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Showing posts from April 13, 2008

Finding My Voice

Kouzes and Posner in The Leadership Challenge cite "finding your voice" (Kouzes & Posner, 2002, p. 44) as essential to being congruent and credible in leadership. This is necessary to "model the way,"(Kouzes & Posner, p. 13) one of the "Five Practices of Exemplary Leadership"(Kouzes & Posner, p. 13). They write, "There's the message we want to deliver, and then there's the expression of that message. It's about having a voice and about giving voice" (Kouzes & Posner, p. 44). To find our voices, we must clarify our values and express ourselves. Without fully comprehending "the values, beliefs, and assumptions that drive [us]" (Kouzes & Posner, p. 44), we cannot be credible leaders.

These are concepts we have thought about and discussed a lot in the classes Creating Shared Vision and Personal Leadership for Change. So, when I saw the post Finding Your Voice on Gifted for Leadership, my curiosity was piqued.…

Justice Revival

Revival is not something Lutherans discuss much, except with possible disdain when it comes to its seemingly inherent emotionalism. Jim Wallis at Sojourners has a different idea about revival though and is conducting justice revivals. Here is a clip of one in conjunction with a Vineyard Church.


More on good shepherds

Ezekiel 34 hit very close to home for me. A few weeks ago, we heard of a pastor friend, who had married us, and a situation he was involved in. What the repercussions will be, only God knows, but it brought me up short, reminding me of the need for faithfulness in fellowship with Christ so I can be a faithful shepherd to whatever flock I am responsible for now and in future ministry. Good and godly leadership comes from the inside out. Leaders can only lead based on their values and who they are. I do not want to be as the shepherds Ezekiel addresses, indicted by God as faithless, careless shepherds.
Blenkinsopp aptly notes, “Pastoral office is a response to needs that call out for selfless dedication and unremitting solicitude,”[1] leadership being a sacred trust. Leaders must be concerned for the “least of these” (Mt 25). The issue is not orthodoxy or orthopraxy, but compassionate care, as modeled throughout Jesus’ ministry. It is all about God and his people, not about us.
We hear ec…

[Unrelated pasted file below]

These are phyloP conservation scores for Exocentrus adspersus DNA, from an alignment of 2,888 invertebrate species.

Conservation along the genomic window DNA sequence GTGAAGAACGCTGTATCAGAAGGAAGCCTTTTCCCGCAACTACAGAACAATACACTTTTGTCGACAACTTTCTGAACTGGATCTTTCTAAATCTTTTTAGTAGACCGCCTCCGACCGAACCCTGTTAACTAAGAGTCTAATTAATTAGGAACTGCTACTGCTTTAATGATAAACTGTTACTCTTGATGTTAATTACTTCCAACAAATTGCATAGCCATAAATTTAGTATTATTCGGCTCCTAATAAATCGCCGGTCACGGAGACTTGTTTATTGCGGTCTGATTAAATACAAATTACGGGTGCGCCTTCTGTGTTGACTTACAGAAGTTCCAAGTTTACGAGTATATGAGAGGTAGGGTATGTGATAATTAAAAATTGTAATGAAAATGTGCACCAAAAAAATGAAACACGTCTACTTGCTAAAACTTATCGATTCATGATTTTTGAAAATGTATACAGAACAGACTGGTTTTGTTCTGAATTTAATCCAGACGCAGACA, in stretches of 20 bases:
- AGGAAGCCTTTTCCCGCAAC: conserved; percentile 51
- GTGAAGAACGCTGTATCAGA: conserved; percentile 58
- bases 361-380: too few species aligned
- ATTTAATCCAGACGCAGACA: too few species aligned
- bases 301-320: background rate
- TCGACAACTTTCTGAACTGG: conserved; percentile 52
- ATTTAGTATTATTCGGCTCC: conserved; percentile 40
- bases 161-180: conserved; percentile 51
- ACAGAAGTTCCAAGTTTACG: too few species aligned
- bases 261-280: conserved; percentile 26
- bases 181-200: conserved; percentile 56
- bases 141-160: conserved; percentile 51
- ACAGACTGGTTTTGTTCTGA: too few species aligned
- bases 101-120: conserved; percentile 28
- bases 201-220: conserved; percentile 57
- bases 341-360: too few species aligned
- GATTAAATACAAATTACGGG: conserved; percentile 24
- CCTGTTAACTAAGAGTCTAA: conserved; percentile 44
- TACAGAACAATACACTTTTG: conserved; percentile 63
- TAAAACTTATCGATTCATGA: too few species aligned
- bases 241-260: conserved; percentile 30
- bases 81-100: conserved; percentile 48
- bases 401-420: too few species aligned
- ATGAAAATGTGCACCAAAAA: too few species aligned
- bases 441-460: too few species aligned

I beg to differ with Pr. Jeff

In reading Pr. Jeff's recent post, regarding former President Jimmy Carter's laying a wreath on the grave of Yasser Arafat, we will have to agree to disagree. He was a saint by no means nor was he the worst sinner either. Having lived in Palestine in the 1980s during the first Palestinian uprising, I could see there was more than enough blame to go around for all parties concerned, not just Israeli and Palestinian. Christian Zionists didn't help the situation either with their blanket approval of everything Israel did and their blanket condemnation of all things Palestinian.

It has been wonderful the last five years to be here in the New England Synod, a companion synod to the Evangelical Lutheran Church in Jordan and the Holy Land because of my time spent there. Bishop Munib Younan was the keynote speaker at last year's New England Synod Assembly. Here is a link to the PowerPoint he presented. A number of visits have been made to the Holy Land by folks from this synod…

Kix, Politics, & Approval

How many of us remember the Kix ad with the tagline, "Kid tested, mother approved?" I always felt good about getting Kix for my kids because it was basically healthy, low in sugar etc., not because of the cereal's motto, though I did as a mother approve.

We see political ads ad nauseum at this time of year and we hear plenty of "My name is [insert your favorite (or least favorite) candidate's name] and I approve of this message." One does get some sense of credibility in hearing that statement. At least the candidate knows what's being said of him/her.

One of this morning's lectionary readings was from 1 Thessalonians 2 where Paul is defending his ministry. As I was prayerfully reading this, what particularly struck me was these few words "approved by God." It is God's approval that Paul could look to in defense of his work, his concern: "pleas[ing] God who tests our hearts."

And me? I have a rather high need for approval of ot…

Good Shepherd Sunday

For those of us that worship at liturgical churches that use the lectionary, today is Good Shepherd Sunday. This seems especially apropos since in my undergrad Prophets class, my exegesis was on Ezekiel 34 which addresses shepherds who did not look after the sheep, but only cared for themselves. Today's scripture readings were Acts 2:42-47; Psalm 23; 1 Peter 2:19-25; John 10:1-10.

God certainly delights in driving a point home to us, doesn't he? The passages from Ps 23 and John 10 went through my mind frequently while studying Ezekiel 34 and reading others' posts. As always, the Lord models the way for us and enables us to follow.Here are some contrasts.Bad ShepherdsGood ShepherdLike having no shepherd at all.God the shepherd.Feed selves. Feed sheep with good pasture.Did not strengthen the weak.Strengthens weak.Did not heal the sick.Heals sick.Did not bind up injuredBinds up injuredDid not bring back strays.Searches for/brings back strays.Did not seek the lost.God will res…